Portraiture studies as theology and natural science: physiognomics and identity -- Portraiture studies as history and philosophy: phenomenology and likeness -- Portraiture studies as psychology and sociology: the 'facial society' -- Conclusions -- References -- Chapter Fifteen: Intellectual History and Global History -- Westernism and Confucianism -- Diversification -- Connection -- Comparison -- Global concepts -- Conclusion -- References -- Chapter Sixteen: Intellectual History and Legal History -- Introduction -- More modern narratives -- The English problem -- The allure of the Ius Commune -- European legal history more generally -- Transnational and global legal history -- Some general comments by way of conclusion -- References -- Chapter Seventeen: The Idea of Secularisation in Intellectual History -- Secularisation and the Church -- Löwith's Meaning in History -- Hans Blumenberg's rejoinder -- Questioning Blumenberg -- Secularisation and the secular: beyond genealogy? -- References -- Further reading -- Part Three: The Practice of Intellectual History -- Chapter Eighteen: Liberty and Law -- Ancients and moderns -- Hobbes, Locke and license -- Rousseau and tyranny -- New tyrannies, new despotisms -- References -- Chapter Nineteen: Education and Manners -- Introduction -- Virtue, politeness and liberty -- Education, civility and progress -- Conclusion -- References -- Further reading -- Chapter Twenty: Republics and Monarchies -- Introduction: freedom and modernity -- Venice and the United Provinces: trade republics -- France and Britain: commercial monarchies -- Conclusion: modern politics and 'the problem of the republics' -- References -- Further readinig -- Chapter Twenty-One: Barbarism and Civilisation -- Beginning with the Greeks -- The meaning of 'civilisation' -- Commerce and civility -- John Brown and noble savages.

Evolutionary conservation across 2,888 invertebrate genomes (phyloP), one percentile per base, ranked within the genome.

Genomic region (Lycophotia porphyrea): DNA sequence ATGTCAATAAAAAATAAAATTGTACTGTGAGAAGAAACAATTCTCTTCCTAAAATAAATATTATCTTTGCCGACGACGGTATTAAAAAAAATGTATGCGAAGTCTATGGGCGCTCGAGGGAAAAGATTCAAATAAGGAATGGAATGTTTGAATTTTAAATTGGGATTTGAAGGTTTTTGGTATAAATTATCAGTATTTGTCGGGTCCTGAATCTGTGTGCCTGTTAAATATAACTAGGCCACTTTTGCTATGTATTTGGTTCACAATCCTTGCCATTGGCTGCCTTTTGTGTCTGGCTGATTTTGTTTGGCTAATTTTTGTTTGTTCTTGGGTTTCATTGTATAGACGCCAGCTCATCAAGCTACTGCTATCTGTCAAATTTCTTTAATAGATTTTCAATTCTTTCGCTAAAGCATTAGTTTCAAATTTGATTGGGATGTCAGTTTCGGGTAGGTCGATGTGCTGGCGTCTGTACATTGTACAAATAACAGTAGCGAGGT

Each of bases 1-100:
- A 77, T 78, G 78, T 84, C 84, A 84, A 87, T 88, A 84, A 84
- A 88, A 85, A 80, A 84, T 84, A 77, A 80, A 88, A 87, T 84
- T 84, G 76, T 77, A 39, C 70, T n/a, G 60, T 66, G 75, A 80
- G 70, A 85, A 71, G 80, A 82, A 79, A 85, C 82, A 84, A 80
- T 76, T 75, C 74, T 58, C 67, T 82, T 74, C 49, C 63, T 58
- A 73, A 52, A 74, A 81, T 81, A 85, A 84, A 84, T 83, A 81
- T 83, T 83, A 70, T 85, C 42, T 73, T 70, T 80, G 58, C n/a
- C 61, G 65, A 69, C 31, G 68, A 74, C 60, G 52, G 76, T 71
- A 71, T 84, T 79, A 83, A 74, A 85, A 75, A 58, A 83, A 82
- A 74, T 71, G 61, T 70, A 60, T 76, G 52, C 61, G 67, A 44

The example of Russia -- The changing meaning of civilisation -- Civilisation and the state -- References -- Chapter Twenty-Two: Religion Natural and Revealed -- Introduction -- Natural religion -- Revealed religion: history and the Bible -- Philosophy of religion -- Postmodern and post-secular -- References -- Chapter Twenty-Three: Citizenship and Culture -- Introduction: family resemblances -- Norms and facts -- A secular concept -- The two cities -- Conclusion -- References -- Further Reading -- Chapter Twenty-Four: Democracy and Representation -- Introduction -- The ancient legacy -- Britain between Tradition and Radical Thought -- America and the birth of representative government -- France from the Old Regime to the Revolution -- Conclusion -- References -- Further reading -- Chapter Twenty-Five: Religion and Enlightenment -- Introduction -- Religious origins? -- Hobbes and Spinoza -- Jansenists and Augustinians -- Universal values -- Enlightenment and individual faith -- References -- Chapter Twenty-Six: Art and Aesthetics -- Antiquity and modernity -- Between poïesis and aisthēsis -- Art before art history -- The invention of the sensational subject -- Interiority, exteriority and connoisseurship -- The avant-garde and the art of shock -- Acknowledgement -- References -- Chapter Twenty-Seven: Natural Law: Law, Rights and Duties -- Introduction -- The ancient world -- The Middle Ages -- Grotius to Kant -- Modern times -- References -- Chapter Twenty-Eigth: Wars and Empires -- Defining empire -- Imperialism and international relations -- Republics and empires -- Economy and war -- References -- Chapter Twenty-Nine: Reason and Scepticism -- Introduction -- Ancient scepticism -- Renaissance revival and the early modern 'sceptical crisis' -- Secularisation, fideism, and the new science: sceptical reactions to scepticism.

Scepticism in the Enlightenment -- References -- Index -- End User License Agreement.

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Electronic reproduction. Ann Arbor, Michigan : ProQuest Ebook Central, 2019. Available via World Wide Web. Access may be limited to ProQuest Ebook Central affiliated libraries.